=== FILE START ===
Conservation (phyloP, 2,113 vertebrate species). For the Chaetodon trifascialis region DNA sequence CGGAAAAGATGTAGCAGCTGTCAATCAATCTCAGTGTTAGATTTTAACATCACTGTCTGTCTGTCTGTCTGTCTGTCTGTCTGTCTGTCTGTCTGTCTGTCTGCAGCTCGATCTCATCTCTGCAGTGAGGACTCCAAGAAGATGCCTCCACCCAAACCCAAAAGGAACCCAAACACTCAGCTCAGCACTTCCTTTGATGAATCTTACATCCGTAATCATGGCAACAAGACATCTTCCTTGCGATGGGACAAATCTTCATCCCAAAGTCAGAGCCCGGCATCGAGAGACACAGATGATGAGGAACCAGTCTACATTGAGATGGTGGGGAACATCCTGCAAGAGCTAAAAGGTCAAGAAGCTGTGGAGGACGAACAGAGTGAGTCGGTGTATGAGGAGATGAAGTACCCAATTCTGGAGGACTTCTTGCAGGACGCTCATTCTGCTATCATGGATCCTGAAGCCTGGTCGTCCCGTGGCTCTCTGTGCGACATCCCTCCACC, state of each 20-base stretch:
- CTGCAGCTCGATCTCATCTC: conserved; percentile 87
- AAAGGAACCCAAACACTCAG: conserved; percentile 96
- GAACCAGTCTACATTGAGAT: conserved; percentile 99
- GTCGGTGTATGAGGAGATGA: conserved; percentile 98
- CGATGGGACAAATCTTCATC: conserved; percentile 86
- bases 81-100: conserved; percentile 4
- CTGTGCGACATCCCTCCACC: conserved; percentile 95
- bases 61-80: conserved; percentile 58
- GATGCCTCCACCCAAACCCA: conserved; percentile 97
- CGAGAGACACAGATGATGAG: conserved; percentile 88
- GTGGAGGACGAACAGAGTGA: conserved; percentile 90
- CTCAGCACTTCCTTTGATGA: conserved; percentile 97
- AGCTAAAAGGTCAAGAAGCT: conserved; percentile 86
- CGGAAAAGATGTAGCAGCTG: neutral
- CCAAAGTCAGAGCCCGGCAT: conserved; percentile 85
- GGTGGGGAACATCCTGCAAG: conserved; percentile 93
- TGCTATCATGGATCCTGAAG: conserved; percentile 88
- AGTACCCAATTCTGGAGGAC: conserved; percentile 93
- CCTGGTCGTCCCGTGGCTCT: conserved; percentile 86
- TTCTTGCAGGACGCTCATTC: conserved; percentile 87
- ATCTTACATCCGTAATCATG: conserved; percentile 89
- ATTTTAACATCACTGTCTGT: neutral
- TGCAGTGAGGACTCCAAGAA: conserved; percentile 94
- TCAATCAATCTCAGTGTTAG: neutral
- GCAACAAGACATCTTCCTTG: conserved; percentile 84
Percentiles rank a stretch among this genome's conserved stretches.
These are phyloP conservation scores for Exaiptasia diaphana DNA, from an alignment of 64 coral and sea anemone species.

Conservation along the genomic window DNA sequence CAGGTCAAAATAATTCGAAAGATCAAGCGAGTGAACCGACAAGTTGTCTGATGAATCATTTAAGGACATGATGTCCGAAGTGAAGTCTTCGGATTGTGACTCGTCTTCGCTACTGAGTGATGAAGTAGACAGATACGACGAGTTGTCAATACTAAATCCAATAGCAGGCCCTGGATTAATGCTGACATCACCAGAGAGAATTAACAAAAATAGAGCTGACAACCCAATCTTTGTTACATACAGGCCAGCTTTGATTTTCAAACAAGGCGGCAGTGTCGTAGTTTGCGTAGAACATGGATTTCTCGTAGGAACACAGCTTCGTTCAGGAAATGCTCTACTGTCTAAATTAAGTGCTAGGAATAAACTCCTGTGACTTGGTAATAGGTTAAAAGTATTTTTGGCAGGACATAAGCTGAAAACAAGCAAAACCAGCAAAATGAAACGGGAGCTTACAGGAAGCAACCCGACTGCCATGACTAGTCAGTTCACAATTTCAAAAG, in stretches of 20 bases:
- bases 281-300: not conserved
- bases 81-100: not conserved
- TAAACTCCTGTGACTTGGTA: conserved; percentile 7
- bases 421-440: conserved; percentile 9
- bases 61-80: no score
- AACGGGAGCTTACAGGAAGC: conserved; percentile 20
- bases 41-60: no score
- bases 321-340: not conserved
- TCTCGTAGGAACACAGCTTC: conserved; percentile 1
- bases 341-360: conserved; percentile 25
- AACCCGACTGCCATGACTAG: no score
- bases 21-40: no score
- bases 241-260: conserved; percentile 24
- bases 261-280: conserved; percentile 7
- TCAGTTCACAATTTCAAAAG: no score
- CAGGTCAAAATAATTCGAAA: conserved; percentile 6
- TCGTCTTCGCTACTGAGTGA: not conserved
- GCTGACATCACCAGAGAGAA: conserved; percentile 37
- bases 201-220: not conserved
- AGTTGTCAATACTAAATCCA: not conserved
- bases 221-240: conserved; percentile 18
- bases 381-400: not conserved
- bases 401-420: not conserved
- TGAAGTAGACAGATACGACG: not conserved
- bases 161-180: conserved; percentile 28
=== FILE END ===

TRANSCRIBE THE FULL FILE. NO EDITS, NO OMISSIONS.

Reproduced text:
Conservation (phyloP, 2,113 vertebrate species). For the Chaetodon trifascialis region DNA sequence CGGAAAAGATGTAGCAGCTGTCAATCAATCTCAGTGTTAGATTTTAACATCACTGTCTGTCTGTCTGTCTGTCTGTCTGTCTGTCTGTCTGTCTGTCTGTCTGCAGCTCGATCTCATCTCTGCAGTGAGGACTCCAAGAAGATGCCTCCACCCAAACCCAAAAGGAACCCAAACACTCAGCTCAGCACTTCCTTTGATGAATCTTACATCCGTAATCATGGCAACAAGACATCTTCCTTGCGATGGGACAAATCTTCATCCCAAAGTCAGAGCCCGGCATCGAGAGACACAGATGATGAGGAACCAGTCTACATTGAGATGGTGGGGAACATCCTGCAAGAGCTAAAAGGTCAAGAAGCTGTGGAGGACGAACAGAGTGAGTCGGTGTATGAGGAGATGAAGTACCCAATTCTGGAGGACTTCTTGCAGGACGCTCATTCTGCTATCATGGATCCTGAAGCCTGGTCGTCCCGTGGCTCTCTGTGCGACATCCCTCCACC, state of each 20-base stretch:
- CTGCAGCTCGATCTCATCTC: conserved; percentile 87
- AAAGGAACCCAAACACTCAG: conserved; percentile 96
- GAACCAGTCTACATTGAGAT: conserved; percentile 99
- GTCGGTGTATGAGGAGATGA: conserved; percentile 98
- CGATGGGACAAATCTTCATC: conserved; percentile 86
- bases 81-100: conserved; percentile 4
- CTGTGCGACATCCCTCCACC: conserved; percentile 95
- bases 61-80: conserved; percentile 58
- GATGCCTCCACCCAAACCCA: conserved; percentile 97
- CGAGAGACACAGATGATGAG: conserved; percentile 88
- GTGGAGGACGAACAGAGTGA: conserved; percentile 90
- CTCAGCACTTCCTTTGATGA: conserved; percentile 97
- AGCTAAAAGGTCAAGAAGCT: conserved; percentile 86
- CGGAAAAGATGTAGCAGCTG: neutral
- CCAAAGTCAGAGCCCGGCAT: conserved; percentile 85
- GGTGGGGAACATCCTGCAAG: conserved; percentile 93
- TGCTATCATGGATCCTGAAG: conserved; percentile 88
- AGTACCCAATTCTGGAGGAC: conserved; percentile 93
- CCTGGTCGTCCCGTGGCTCT: conserved; percentile 86
- TTCTTGCAGGACGCTCATTC: conserved; percentile 87
- ATCTTACATCCGTAATCATG: conserved; percentile 89
- ATTTTAACATCACTGTCTGT: neutral
- TGCAGTGAGGACTCCAAGAA: conserved; percentile 94
- TCAATCAATCTCAGTGTTAG: neutral
- GCAACAAGACATCTTCCTTG: conserved; percentile 84
Percentiles rank a stretch among this genome's conserved stretches.
These are phyloP conservation scores for Exaiptasia diaphana DNA, from an alignment of 64 coral and sea anemone species.

Conservation along the genomic window DNA sequence CAGGTCAAAATAATTCGAAAGATCAAGCGAGTGAACCGACAAGTTGTCTGATGAATCATTTAAGGACATGATGTCCGAAGTGAAGTCTTCGGATTGTGACTCGTCTTCGCTACTGAGTGATGAAGTAGACAGATACGACGAGTTGTCAATACTAAATCCAATAGCAGGCCCTGGATTAATGCTGACATCACCAGAGAGAATTAACAAAAATAGAGCTGACAACCCAATCTTTGTTACATACAGGCCAGCTTTGATTTTCAAACAAGGCGGCAGTGTCGTAGTTTGCGTAGAACATGGATTTCTCGTAGGAACACAGCTTCGTTCAGGAAATGCTCTACTGTCTAAATTAAGTGCTAGGAATAAACTCCTGTGACTTGGTAATAGGTTAAAAGTATTTTTGGCAGGACATAAGCTGAAAACAAGCAAAACCAGCAAAATGAAACGGGAGCTTACAGGAAGCAACCCGACTGCCATGACTAGTCAGTTCACAATTTCAAAAG, in stretches of 20 bases:
- bases 281-300: not conserved
- bases 81-100: not conserved
- TAAACTCCTGTGACTTGGTA: conserved; percentile 7
- bases 421-440: conserved; percentile 9
- bases 61-80: no score
- AACGGGAGCTTACAGGAAGC: conserved; percentile 20
- bases 41-60: no score
- bases 321-340: not conserved
- TCTCGTAGGAACACAGCTTC: conserved; percentile 1
- bases 341-360: conserved; percentile 25
- AACCCGACTGCCATGACTAG: no score
- bases 21-40: no score
- bases 241-260: conserved; percentile 24
- bases 261-280: conserved; percentile 7
- TCAGTTCACAATTTCAAAAG: no score
- CAGGTCAAAATAATTCGAAA: conserved; percentile 6
- TCGTCTTCGCTACTGAGTGA: not conserved
- GCTGACATCACCAGAGAGAA: conserved; percentile 37
- bases 201-220: not conserved
- AGTTGTCAATACTAAATCCA: not conserved
- bases 221-240: conserved; percentile 18
- bases 381-400: not conserved
- bases 401-420: not conserved
- TGAAGTAGACAGATACGACG: not conserved
- bases 161-180: conserved; percentile 28